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Doubts over glycaemic lowering treatments

Thursday November 16th, 2017

Treatments aimed at minimising glycaemic levels in patients with type 2 diabetes may increase mortality risk, according to a major UK study.

The Cardiff University researchers say their findings raise “serious questions” about the safety of some glucose-lowering drugs.

They say their analysis is “persuasive” in linking low HbA1c levels to increase mortality risk.

The findings, reported in Diabetes, Obesity and Metabolism, come from an analysis of data on 300,000 British patients over a nine-year period. There were more than 6,000 deaths during the period.

Researcher Professor Craig Currie said: "Treatment guidelines generally recommend therapeutic strategies that aim for low levels of glucose control, on the understanding that it reduces risk of macrovascular complications such as coronary artery disease and stroke.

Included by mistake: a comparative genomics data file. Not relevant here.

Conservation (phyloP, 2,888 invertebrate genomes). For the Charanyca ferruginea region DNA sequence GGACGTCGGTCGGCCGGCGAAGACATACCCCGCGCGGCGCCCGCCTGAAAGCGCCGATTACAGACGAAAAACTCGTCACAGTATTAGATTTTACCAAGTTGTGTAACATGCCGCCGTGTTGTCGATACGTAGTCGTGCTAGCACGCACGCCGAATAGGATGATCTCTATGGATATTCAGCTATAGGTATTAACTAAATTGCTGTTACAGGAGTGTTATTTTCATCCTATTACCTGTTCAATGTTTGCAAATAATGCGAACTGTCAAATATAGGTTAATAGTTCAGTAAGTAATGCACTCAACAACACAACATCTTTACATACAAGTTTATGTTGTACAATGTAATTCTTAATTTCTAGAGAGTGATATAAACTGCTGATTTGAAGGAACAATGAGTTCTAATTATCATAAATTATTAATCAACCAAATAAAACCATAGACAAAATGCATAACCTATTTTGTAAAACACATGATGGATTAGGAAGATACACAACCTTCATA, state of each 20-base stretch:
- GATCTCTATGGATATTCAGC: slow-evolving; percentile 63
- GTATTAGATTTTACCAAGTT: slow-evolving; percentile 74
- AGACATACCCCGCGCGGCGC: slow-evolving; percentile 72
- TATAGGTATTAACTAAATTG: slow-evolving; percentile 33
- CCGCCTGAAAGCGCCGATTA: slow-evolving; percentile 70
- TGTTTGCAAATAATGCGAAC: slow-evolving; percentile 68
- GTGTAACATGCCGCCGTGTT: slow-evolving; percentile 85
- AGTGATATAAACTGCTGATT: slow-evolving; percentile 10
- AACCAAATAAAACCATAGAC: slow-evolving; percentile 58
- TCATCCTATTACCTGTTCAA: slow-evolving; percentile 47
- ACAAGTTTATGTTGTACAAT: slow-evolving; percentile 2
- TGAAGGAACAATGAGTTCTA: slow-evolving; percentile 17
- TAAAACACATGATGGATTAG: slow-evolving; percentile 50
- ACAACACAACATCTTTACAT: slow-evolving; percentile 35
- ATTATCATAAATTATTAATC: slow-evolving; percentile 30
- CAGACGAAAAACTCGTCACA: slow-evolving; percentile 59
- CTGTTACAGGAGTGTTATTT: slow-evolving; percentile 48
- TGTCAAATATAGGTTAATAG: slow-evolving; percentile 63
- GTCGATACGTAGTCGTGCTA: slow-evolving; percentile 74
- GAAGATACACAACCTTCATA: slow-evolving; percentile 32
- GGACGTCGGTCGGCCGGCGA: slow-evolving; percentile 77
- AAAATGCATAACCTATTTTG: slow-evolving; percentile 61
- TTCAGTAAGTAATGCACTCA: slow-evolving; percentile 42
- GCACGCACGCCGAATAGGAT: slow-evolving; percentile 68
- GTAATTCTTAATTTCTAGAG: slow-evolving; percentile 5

“Contrary to this belief, our findings show persuasively that there is an association with increased mortality risk and what is considered to be good glucose control, or low HbA1c."

He added: "Serious questions remain about the safety of some glucose lowering drugs, with scientific evidence and opposing opinions being largely ignored."

The impact of differing glucose-lowering regimens on the pattern of association between glucose control and survival. Diabetes, Obesity and Metabolism 9 November 2017 [abstract]

Tags: Diabetes | Pharmaceuticals | UK News

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